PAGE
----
I’m also thrilled to hear you had a wonderful relationship with your father – something to be cherished during days where fatherhood is given scant respect. To have a father’s guiding and loving hand through life’s harsh haul is a gift. A nod from me to your much-loved dad on this celebratory day.

      Reply
  9. Yael

    This is a great Father’s Day poem Susan, I love it!
    Happy Father’s Day to all you fathers out there, and to our Father in heaven: thank you for being who you are.

    Reply
    • Susan Jarvis Bryant

      I’m thrilled you like the poem, Yael, and I’m with you on the Happy Father’s Day front. Thank you!

      Reply
    • Susan Jarvis Bryant

      Peg, your comment is lovely and I appreciate it. Thank you!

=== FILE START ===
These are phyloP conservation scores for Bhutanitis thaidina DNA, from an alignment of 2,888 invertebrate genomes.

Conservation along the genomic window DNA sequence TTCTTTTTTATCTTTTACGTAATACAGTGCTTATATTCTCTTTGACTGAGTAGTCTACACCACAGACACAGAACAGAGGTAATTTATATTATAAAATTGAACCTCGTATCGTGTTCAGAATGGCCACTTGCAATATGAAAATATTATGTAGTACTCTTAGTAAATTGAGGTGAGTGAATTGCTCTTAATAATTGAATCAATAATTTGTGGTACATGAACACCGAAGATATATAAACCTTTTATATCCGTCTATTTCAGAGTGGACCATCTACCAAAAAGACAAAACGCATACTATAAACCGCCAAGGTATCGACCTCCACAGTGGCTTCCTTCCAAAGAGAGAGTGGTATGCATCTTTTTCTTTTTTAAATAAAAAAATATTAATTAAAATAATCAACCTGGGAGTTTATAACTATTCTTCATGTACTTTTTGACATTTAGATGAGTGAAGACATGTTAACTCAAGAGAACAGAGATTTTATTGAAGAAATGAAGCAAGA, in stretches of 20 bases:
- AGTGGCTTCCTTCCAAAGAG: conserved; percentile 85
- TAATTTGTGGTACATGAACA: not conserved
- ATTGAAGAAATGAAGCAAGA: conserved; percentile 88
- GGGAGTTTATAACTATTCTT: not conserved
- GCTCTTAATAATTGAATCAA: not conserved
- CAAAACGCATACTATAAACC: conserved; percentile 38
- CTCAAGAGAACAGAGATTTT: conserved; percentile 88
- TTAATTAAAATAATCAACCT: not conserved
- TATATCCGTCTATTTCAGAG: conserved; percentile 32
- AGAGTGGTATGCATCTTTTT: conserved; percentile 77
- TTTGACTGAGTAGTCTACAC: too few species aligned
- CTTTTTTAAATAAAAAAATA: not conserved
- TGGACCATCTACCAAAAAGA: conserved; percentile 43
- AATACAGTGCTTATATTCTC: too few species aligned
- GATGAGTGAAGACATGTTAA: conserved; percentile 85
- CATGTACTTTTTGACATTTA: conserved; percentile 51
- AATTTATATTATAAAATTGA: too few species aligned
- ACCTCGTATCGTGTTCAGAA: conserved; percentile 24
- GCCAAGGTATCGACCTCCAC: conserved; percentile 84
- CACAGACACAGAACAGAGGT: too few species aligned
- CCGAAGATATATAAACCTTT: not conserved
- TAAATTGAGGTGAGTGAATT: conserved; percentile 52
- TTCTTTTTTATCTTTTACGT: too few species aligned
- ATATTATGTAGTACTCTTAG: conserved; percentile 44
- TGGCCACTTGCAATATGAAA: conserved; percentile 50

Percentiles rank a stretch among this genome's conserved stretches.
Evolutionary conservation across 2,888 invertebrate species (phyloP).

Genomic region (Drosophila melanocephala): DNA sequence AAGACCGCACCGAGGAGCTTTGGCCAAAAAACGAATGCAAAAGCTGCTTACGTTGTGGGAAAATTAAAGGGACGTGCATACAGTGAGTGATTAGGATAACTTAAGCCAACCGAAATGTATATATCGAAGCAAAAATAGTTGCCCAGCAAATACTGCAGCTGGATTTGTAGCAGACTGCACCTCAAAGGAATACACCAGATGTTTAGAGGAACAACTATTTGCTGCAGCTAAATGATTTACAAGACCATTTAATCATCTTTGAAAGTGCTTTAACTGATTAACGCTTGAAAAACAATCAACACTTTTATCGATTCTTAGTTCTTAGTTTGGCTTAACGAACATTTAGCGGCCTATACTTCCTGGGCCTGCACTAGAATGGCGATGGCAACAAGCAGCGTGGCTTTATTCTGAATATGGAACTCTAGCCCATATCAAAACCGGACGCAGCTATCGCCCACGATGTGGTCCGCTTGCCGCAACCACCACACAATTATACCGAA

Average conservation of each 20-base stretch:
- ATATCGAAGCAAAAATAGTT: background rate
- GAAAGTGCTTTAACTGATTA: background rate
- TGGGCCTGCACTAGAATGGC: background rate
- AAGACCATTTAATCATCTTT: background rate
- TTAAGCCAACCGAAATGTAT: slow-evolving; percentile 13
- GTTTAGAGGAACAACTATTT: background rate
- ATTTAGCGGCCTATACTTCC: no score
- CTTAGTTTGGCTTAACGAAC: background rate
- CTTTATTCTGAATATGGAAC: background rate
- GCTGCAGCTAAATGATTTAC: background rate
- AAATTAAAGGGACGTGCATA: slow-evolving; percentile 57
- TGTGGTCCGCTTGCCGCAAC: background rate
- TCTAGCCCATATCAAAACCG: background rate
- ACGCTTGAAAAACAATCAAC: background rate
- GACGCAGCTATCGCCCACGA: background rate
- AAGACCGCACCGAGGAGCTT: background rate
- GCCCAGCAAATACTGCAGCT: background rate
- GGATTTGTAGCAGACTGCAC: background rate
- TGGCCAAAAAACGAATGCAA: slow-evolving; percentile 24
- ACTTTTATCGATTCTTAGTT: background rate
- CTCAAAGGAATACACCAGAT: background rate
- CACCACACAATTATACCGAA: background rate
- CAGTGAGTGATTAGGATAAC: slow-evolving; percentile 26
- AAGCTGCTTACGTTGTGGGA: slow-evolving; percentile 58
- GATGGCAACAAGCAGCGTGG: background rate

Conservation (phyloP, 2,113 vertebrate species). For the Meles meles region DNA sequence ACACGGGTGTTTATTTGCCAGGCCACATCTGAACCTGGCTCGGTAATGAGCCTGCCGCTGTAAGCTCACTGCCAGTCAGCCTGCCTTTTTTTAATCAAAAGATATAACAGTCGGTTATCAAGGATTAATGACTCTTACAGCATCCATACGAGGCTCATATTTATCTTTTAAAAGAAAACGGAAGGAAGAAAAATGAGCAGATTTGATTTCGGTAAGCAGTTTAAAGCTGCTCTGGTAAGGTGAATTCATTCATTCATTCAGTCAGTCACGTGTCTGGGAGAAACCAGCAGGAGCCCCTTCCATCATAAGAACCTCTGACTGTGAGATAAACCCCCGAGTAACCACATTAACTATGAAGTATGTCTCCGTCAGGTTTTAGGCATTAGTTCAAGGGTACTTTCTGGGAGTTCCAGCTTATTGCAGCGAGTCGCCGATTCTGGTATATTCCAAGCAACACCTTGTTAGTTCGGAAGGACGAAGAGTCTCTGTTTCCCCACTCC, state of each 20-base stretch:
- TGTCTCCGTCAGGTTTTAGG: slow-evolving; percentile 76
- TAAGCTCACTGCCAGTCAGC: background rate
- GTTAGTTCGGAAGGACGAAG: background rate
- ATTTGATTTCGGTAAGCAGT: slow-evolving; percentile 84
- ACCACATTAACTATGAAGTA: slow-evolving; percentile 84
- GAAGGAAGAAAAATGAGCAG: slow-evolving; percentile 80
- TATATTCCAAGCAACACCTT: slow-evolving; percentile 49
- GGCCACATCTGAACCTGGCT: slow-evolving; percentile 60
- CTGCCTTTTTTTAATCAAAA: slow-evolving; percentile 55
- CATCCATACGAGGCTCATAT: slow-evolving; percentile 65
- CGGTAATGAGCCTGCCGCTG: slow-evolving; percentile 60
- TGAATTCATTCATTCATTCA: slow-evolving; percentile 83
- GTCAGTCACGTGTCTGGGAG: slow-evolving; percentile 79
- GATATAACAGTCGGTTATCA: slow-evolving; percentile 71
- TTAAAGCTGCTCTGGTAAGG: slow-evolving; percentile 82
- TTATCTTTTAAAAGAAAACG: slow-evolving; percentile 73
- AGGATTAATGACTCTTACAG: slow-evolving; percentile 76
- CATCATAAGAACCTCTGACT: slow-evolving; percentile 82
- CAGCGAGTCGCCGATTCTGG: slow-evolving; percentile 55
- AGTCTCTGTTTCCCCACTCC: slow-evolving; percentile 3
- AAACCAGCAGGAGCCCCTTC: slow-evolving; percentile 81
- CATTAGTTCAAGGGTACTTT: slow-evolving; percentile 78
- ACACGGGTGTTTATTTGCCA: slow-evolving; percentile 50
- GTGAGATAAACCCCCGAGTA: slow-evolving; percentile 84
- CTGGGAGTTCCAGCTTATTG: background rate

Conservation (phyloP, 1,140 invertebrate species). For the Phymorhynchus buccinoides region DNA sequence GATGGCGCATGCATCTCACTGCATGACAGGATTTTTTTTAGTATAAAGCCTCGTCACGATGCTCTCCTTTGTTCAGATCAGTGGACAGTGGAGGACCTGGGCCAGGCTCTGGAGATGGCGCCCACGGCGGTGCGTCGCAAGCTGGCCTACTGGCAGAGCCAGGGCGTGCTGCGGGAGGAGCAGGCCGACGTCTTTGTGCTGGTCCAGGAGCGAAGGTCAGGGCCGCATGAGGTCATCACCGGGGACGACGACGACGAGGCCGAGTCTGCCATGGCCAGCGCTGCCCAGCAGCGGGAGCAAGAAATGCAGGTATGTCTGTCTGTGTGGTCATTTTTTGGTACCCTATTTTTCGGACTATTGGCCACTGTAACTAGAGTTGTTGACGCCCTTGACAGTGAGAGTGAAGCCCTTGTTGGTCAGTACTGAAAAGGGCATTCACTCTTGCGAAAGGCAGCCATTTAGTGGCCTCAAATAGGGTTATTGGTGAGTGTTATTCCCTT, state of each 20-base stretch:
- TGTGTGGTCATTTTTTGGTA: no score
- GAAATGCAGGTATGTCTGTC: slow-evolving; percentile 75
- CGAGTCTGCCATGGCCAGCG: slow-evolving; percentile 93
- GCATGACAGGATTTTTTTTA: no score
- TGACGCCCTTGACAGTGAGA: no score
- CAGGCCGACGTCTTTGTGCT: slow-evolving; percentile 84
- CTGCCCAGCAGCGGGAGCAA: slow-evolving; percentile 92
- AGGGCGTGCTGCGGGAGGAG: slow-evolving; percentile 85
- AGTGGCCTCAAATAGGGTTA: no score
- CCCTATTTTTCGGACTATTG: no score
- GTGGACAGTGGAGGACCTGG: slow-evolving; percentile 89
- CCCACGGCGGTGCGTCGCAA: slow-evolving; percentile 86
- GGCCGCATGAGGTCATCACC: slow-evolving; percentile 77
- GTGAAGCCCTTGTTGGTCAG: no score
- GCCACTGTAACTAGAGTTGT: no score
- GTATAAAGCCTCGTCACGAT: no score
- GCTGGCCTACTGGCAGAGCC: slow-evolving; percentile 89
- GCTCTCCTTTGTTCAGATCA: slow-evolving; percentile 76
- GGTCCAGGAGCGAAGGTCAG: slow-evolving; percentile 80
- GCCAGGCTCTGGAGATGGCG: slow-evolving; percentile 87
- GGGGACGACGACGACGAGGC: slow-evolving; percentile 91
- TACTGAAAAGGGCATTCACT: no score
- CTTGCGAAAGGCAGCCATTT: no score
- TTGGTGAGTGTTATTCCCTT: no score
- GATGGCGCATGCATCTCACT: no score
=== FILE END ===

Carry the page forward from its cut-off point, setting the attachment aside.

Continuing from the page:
Reply
  10. Paul Freeman

    I don’t have enough dittos on my keyboard.

    The ‘silver-lined’ and ‘starry sprawl’ lines I found inspired.

    I was wondering if there is a tune (or if anyone has written a tune) to fit a rondeau. Wasn’t ‘Jerusalem’ a poem before it was a hymn? Putting this piece to music would be a fitting tribute.

    As for rondeaus, I’ve written two. The first is awful. The second I feel is one of the best pieces of poetry I’ve ever written. They certainly are challenging to write.

    Reply
    • Susan Jarvis Bryant

      Paul, thank you very much for your informative and inspirational comment. The rondeau is a lyric form that was popular among medieval court poets and musicians, so setting it to music is a great idea.

      I think Blake’s ‘Jerusalem’ was a poem first, unless he wrote it as a hymn (I’ll have to look that one up). It’s a great pity the Conservative party have hijacked it as their conference anthem… it’s certain to lose its former lustre with the way politics are these days.